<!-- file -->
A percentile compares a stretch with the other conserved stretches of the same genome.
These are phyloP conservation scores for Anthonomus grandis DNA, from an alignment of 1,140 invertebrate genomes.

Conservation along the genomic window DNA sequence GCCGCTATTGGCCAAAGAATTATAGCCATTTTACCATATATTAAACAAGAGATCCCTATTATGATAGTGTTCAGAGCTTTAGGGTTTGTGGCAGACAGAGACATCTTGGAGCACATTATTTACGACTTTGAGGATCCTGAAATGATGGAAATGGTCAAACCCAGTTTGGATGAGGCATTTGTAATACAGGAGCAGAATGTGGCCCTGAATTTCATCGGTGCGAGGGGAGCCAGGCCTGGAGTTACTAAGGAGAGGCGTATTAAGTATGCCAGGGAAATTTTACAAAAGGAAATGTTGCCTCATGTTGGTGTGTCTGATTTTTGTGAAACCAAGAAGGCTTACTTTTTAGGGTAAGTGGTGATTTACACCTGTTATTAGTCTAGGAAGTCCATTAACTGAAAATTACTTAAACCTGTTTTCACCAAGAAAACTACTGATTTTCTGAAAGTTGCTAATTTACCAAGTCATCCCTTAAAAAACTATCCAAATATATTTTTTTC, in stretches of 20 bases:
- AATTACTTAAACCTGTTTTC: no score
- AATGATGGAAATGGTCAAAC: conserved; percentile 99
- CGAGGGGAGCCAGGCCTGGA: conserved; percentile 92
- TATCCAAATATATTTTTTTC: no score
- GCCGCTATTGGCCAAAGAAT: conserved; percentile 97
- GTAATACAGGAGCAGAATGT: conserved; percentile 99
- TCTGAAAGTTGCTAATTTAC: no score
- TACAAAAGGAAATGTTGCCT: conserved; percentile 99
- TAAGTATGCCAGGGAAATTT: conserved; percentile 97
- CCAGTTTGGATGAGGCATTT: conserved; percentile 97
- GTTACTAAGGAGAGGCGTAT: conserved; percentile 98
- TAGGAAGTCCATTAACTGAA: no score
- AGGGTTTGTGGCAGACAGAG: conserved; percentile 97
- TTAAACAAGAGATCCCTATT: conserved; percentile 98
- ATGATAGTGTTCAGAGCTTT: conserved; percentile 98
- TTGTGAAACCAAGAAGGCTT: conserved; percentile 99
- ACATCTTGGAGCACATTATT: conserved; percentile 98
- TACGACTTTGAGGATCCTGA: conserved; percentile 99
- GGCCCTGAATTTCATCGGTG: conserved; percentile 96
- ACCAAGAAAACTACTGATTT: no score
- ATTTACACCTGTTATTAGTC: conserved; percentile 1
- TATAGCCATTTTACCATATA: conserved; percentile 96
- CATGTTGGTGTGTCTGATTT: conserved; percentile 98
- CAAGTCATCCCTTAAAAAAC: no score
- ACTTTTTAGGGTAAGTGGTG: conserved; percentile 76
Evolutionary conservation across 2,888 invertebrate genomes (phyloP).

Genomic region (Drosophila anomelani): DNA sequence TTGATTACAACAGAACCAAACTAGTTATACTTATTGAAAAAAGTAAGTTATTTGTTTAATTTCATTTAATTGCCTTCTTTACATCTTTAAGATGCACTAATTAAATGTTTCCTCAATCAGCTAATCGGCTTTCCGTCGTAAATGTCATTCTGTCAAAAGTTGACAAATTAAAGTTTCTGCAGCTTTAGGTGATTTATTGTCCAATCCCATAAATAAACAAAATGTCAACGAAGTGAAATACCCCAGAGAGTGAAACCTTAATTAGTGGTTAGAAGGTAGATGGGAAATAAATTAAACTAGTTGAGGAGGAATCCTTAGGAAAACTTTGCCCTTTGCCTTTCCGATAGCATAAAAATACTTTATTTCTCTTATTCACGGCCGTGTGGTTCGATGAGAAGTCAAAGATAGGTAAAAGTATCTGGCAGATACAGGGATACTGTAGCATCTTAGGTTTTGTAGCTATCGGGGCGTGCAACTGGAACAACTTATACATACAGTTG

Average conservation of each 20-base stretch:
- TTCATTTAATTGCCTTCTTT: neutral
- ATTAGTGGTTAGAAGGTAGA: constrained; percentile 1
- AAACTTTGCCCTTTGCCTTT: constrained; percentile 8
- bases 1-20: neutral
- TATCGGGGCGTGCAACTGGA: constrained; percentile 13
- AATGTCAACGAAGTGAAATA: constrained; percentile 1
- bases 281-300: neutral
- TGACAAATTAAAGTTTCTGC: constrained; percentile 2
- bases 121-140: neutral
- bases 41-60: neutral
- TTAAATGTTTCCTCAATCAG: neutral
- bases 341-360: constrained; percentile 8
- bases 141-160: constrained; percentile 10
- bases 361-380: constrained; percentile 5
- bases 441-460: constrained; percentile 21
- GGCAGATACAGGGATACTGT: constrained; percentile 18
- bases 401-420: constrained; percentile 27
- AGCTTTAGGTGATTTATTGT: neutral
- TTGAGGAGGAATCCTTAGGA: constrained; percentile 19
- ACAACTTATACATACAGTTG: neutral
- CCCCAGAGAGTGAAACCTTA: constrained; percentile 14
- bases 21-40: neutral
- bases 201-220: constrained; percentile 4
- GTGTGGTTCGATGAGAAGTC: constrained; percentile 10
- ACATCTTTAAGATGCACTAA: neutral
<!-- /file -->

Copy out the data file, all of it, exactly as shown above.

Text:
A percentile compares a stretch with the other conserved stretches of the same genome.
These are phyloP conservation scores for Anthonomus grandis DNA, from an alignment of 1,140 invertebrate genomes.

Conservation along the genomic window DNA sequence GCCGCTATTGGCCAAAGAATTATAGCCATTTTACCATATATTAAACAAGAGATCCCTATTATGATAGTGTTCAGAGCTTTAGGGTTTGTGGCAGACAGAGACATCTTGGAGCACATTATTTACGACTTTGAGGATCCTGAAATGATGGAAATGGTCAAACCCAGTTTGGATGAGGCATTTGTAATACAGGAGCAGAATGTGGCCCTGAATTTCATCGGTGCGAGGGGAGCCAGGCCTGGAGTTACTAAGGAGAGGCGTATTAAGTATGCCAGGGAAATTTTACAAAAGGAAATGTTGCCTCATGTTGGTGTGTCTGATTTTTGTGAAACCAAGAAGGCTTACTTTTTAGGGTAAGTGGTGATTTACACCTGTTATTAGTCTAGGAAGTCCATTAACTGAAAATTACTTAAACCTGTTTTCACCAAGAAAACTACTGATTTTCTGAAAGTTGCTAATTTACCAAGTCATCCCTTAAAAAACTATCCAAATATATTTTTTTC, in stretches of 20 bases:
- AATTACTTAAACCTGTTTTC: no score
- AATGATGGAAATGGTCAAAC: conserved; percentile 99
- CGAGGGGAGCCAGGCCTGGA: conserved; percentile 92
- TATCCAAATATATTTTTTTC: no score
- GCCGCTATTGGCCAAAGAAT: conserved; percentile 97
- GTAATACAGGAGCAGAATGT: conserved; percentile 99
- TCTGAAAGTTGCTAATTTAC: no score
- TACAAAAGGAAATGTTGCCT: conserved; percentile 99
- TAAGTATGCCAGGGAAATTT: conserved; percentile 97
- CCAGTTTGGATGAGGCATTT: conserved; percentile 97
- GTTACTAAGGAGAGGCGTAT: conserved; percentile 98
- TAGGAAGTCCATTAACTGAA: no score
- AGGGTTTGTGGCAGACAGAG: conserved; percentile 97
- TTAAACAAGAGATCCCTATT: conserved; percentile 98
- ATGATAGTGTTCAGAGCTTT: conserved; percentile 98
- TTGTGAAACCAAGAAGGCTT: conserved; percentile 99
- ACATCTTGGAGCACATTATT: conserved; percentile 98
- TACGACTTTGAGGATCCTGA: conserved; percentile 99
- GGCCCTGAATTTCATCGGTG: conserved; percentile 96
- ACCAAGAAAACTACTGATTT: no score
- ATTTACACCTGTTATTAGTC: conserved; percentile 1
- TATAGCCATTTTACCATATA: conserved; percentile 96
- CATGTTGGTGTGTCTGATTT: conserved; percentile 98
- CAAGTCATCCCTTAAAAAAC: no score
- ACTTTTTAGGGTAAGTGGTG: conserved; percentile 76
Evolutionary conservation across 2,888 invertebrate genomes (phyloP).

Genomic region (Drosophila anomelani): DNA sequence TTGATTACAACAGAACCAAACTAGTTATACTTATTGAAAAAAGTAAGTTATTTGTTTAATTTCATTTAATTGCCTTCTTTACATCTTTAAGATGCACTAATTAAATGTTTCCTCAATCAGCTAATCGGCTTTCCGTCGTAAATGTCATTCTGTCAAAAGTTGACAAATTAAAGTTTCTGCAGCTTTAGGTGATTTATTGTCCAATCCCATAAATAAACAAAATGTCAACGAAGTGAAATACCCCAGAGAGTGAAACCTTAATTAGTGGTTAGAAGGTAGATGGGAAATAAATTAAACTAGTTGAGGAGGAATCCTTAGGAAAACTTTGCCCTTTGCCTTTCCGATAGCATAAAAATACTTTATTTCTCTTATTCACGGCCGTGTGGTTCGATGAGAAGTCAAAGATAGGTAAAAGTATCTGGCAGATACAGGGATACTGTAGCATCTTAGGTTTTGTAGCTATCGGGGCGTGCAACTGGAACAACTTATACATACAGTTG

Average conservation of each 20-base stretch:
- TTCATTTAATTGCCTTCTTT: neutral
- ATTAGTGGTTAGAAGGTAGA: constrained; percentile 1
- AAACTTTGCCCTTTGCCTTT: constrained; percentile 8
- bases 1-20: neutral
- TATCGGGGCGTGCAACTGGA: constrained; percentile 13
- AATGTCAACGAAGTGAAATA: constrained; percentile 1
- bases 281-300: neutral
- TGACAAATTAAAGTTTCTGC: constrained; percentile 2
- bases 121-140: neutral
- bases 41-60: neutral
- TTAAATGTTTCCTCAATCAG: neutral
- bases 341-360: constrained; percentile 8
- bases 141-160: constrained; percentile 10
- bases 361-380: constrained; percentile 5
- bases 441-460: constrained; percentile 21
- GGCAGATACAGGGATACTGT: constrained; percentile 18
- bases 401-420: constrained; percentile 27
- AGCTTTAGGTGATTTATTGT: neutral
- TTGAGGAGGAATCCTTAGGA: constrained; percentile 19
- ACAACTTATACATACAGTTG: neutral
- CCCCAGAGAGTGAAACCTTA: constrained; percentile 14
- bases 21-40: neutral
- bases 201-220: constrained; percentile 4
- GTGTGGTTCGATGAGAAGTC: constrained; percentile 10
- ACATCTTTAAGATGCACTAA: neutral